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Metal Box - Public Image Ltd.
Member Name: mo79
Metal Box - Public Image Ltd.
Date: 15/12/02, updated on 15/12/02 (511 review reads)
Advantages: A creative and inspired album, thoroughly sense-tickling, comes in a metal film canister style case
Disadvantages: Slightly more expensive than 'Second Edition', not an album you could probably listen to too frequently
PiL's second album (also available under the re-release title 'Second Edition', minus the metal case), the aptly titled 'Metal Box', for it comes encased in a film canister style metal box with a small inlay card and CD cushions, is often referred to as the band's finest hour in terms of creativity, inspiration and general history. The two (well, 3) tracks that feature on PiL's greatest hits album made me very curious to listen to this album, and I'm glad I got it!
After the one-hit wonder of the punk-ending 'Public Image' single, 'Metal Box' as an album takes a fast curved turn into the avant-garde. Reggae bass grooves, sparse drums, synthesiser squeals, itchy riffed guitars and listless vocals fidget and repeat throughout the 12 tracks of this album. Though this album could easily be dismissed as near tuneless, only un-lazy ears will find that this lovingly crafed record is pure listening pleasure. The sounds, textures and themes transport you around your unconsciousness, alternating and then often melding between colours and black and white. 'Metal Box' would be an ideal OST for a psychological horror flick with attempts at comedy.
'Metal Box' was initially an expensive limited edition version of the album, hence the cheaper re-release under a different name, but Virgin Records in 1990 neatly picked up on the fact that PiL fans may like to have this version which is only a little more expensive than the different sequenced 'Second Edition', and a bit more obscure to store on your CD shelves.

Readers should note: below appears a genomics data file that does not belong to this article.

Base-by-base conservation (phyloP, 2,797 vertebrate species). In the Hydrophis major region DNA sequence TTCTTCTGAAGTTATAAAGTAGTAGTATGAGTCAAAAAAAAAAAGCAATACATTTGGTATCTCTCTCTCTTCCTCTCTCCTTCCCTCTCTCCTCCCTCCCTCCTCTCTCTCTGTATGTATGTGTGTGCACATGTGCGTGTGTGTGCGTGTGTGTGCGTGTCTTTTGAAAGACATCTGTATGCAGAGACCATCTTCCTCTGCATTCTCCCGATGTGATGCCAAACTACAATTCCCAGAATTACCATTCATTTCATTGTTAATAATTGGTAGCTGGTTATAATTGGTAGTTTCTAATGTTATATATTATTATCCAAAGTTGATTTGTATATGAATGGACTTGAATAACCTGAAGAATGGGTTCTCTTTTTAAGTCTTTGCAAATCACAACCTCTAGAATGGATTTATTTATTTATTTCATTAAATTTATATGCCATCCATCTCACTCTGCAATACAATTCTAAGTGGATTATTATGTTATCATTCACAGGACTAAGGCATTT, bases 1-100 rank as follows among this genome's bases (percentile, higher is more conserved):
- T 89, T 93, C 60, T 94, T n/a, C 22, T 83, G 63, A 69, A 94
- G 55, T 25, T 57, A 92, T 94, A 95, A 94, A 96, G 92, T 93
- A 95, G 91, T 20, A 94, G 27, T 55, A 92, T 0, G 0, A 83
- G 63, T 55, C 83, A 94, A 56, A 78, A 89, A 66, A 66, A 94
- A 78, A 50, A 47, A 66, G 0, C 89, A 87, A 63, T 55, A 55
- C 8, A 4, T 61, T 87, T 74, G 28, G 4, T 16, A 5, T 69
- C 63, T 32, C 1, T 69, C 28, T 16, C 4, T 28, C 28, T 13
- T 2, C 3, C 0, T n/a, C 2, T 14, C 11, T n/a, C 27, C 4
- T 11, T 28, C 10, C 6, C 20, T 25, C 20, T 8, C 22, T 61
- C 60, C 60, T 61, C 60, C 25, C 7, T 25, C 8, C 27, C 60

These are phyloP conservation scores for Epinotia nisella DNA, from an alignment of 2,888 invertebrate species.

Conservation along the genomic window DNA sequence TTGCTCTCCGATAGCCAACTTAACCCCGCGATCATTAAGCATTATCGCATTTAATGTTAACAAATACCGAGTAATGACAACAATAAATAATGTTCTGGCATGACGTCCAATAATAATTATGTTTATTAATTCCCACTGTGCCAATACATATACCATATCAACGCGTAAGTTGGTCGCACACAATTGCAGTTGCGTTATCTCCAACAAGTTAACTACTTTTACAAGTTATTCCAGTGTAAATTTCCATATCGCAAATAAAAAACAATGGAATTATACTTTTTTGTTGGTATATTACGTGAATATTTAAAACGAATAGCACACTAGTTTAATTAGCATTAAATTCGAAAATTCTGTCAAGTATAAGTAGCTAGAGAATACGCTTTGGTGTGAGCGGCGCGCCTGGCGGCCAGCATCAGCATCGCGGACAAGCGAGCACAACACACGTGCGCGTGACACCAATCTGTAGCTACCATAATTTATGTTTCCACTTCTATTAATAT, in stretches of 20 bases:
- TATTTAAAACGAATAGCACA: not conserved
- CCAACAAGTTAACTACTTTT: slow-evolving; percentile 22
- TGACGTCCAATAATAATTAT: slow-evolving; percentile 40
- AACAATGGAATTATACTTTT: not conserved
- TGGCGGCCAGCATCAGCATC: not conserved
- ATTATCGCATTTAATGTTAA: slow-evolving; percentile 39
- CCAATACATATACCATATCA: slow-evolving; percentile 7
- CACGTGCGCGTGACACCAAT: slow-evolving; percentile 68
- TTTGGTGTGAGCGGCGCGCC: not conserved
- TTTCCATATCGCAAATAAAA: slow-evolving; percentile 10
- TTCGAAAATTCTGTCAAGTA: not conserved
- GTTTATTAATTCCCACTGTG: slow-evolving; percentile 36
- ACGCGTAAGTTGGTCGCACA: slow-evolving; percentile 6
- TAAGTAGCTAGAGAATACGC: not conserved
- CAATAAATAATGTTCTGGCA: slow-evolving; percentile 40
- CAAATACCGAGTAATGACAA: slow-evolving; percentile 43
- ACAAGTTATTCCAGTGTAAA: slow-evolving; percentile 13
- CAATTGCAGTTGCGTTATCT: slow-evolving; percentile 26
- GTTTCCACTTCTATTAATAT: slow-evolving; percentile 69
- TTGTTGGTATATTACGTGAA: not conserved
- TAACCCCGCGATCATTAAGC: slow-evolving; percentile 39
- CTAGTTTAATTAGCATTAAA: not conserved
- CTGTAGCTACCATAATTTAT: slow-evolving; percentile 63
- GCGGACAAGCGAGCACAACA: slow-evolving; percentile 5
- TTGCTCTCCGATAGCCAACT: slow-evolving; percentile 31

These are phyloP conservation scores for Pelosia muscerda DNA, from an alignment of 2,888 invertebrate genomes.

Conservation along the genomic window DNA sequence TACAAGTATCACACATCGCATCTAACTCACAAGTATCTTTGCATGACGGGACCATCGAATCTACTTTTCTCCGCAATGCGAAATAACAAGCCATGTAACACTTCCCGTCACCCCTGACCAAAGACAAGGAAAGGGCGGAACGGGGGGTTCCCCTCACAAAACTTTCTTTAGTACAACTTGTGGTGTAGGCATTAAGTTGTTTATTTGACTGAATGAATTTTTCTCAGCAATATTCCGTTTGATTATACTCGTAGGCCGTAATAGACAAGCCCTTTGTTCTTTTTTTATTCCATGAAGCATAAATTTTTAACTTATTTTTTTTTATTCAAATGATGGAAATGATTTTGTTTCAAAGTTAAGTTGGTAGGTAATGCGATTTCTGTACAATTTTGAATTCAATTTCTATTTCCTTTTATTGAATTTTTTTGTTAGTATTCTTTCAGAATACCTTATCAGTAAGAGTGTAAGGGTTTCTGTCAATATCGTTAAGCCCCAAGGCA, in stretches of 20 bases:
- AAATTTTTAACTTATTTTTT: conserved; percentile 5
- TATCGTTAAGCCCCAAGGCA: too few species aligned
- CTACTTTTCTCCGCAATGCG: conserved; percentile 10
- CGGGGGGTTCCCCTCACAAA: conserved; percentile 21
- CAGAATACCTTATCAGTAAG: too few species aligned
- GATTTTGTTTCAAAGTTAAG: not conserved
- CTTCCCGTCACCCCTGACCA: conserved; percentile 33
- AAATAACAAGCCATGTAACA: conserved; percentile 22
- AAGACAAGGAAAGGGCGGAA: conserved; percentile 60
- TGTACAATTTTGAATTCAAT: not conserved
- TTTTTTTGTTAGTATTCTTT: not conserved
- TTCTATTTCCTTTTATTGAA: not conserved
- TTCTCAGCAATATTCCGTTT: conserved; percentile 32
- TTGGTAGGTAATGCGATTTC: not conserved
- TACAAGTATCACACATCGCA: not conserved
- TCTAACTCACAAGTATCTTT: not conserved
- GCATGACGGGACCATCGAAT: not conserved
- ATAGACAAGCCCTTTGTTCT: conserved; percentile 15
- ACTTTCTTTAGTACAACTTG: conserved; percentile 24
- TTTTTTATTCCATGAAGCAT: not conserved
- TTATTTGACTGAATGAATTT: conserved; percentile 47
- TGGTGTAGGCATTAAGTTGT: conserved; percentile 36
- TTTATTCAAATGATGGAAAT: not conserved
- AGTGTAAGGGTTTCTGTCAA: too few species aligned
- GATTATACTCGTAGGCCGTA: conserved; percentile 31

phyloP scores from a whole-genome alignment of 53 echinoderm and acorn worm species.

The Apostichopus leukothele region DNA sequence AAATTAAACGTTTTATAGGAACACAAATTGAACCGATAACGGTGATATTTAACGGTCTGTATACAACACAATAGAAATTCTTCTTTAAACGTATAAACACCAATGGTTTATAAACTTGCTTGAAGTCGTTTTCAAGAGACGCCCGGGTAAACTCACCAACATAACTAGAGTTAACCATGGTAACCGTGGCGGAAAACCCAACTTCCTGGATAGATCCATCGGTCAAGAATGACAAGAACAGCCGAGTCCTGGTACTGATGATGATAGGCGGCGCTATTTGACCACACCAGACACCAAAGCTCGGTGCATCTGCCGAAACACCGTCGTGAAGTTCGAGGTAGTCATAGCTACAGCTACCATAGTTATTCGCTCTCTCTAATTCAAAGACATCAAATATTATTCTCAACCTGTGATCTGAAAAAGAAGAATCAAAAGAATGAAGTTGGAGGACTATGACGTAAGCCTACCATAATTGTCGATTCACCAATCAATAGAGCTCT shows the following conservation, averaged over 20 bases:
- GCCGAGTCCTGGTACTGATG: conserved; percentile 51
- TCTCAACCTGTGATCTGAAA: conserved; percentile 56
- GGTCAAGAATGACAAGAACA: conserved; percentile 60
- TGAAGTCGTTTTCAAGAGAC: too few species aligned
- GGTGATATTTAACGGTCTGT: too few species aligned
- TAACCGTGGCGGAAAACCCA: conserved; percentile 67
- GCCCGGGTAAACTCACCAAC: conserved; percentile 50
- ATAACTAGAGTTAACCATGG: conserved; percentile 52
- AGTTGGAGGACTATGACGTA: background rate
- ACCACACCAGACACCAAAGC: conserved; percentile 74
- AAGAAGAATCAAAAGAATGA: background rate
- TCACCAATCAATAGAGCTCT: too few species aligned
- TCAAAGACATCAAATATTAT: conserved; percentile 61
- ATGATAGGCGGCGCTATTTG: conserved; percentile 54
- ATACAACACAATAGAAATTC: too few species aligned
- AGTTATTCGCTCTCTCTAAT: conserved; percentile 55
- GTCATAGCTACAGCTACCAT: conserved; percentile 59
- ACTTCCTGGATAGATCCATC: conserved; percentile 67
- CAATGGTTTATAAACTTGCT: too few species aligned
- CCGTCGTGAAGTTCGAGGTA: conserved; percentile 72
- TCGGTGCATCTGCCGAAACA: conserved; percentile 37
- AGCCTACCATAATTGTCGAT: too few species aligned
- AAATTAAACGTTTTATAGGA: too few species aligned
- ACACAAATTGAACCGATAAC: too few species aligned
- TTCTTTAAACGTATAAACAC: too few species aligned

This 1979 album is self-produced and features John Lydon (formerly of The Sex Pistols) on vox, Keith Levene (formerly of The Clash) on guitars and synth, Jah Wobble (who once drove tube trains) on truly great bass, with Dave Crowe on drums. The inlay also credits a Jeanette Lee; maybe she provides the intro girlish scream on 'Careering'?.
10-minute opener 'Albatr
oss' rolls in with a menacing drum 'n' bass groove, over which guitar stabs enter that sound like a robot is getting stabbed in the chest. The music repeats and ever so slightly mutates here and there while a far-off vocal pokes in now and again stating amongst other things: "getting rid of the albatross".
'Memories' kicks off with another repeating rhythmic groove with itchy and quivery guitars that seem to want to give way at any minute, while Lydon tries to shake off a crippling lethargy. "This person's had enough of useless memories" Hi-hats on helium rise during the choruses.
'Swan Lake' (which also features on PiL's 'The Greatest Hits, So Far' as 'Death Disco' - though not the same recording, infact 'Swan Lake' sounds slightly better) creeps in with dark guitar harmonics and yet another memorable bass lead groove. Lydon's haunted wails are observations of the passing of his mother: "final in a fade", "seeing in your eyes", "choking on a bed, flowers rotting dead" and "words cannot express". The melding of an upbeat groove with vocal wails and skewed textures make this a charged piece of artistic expression.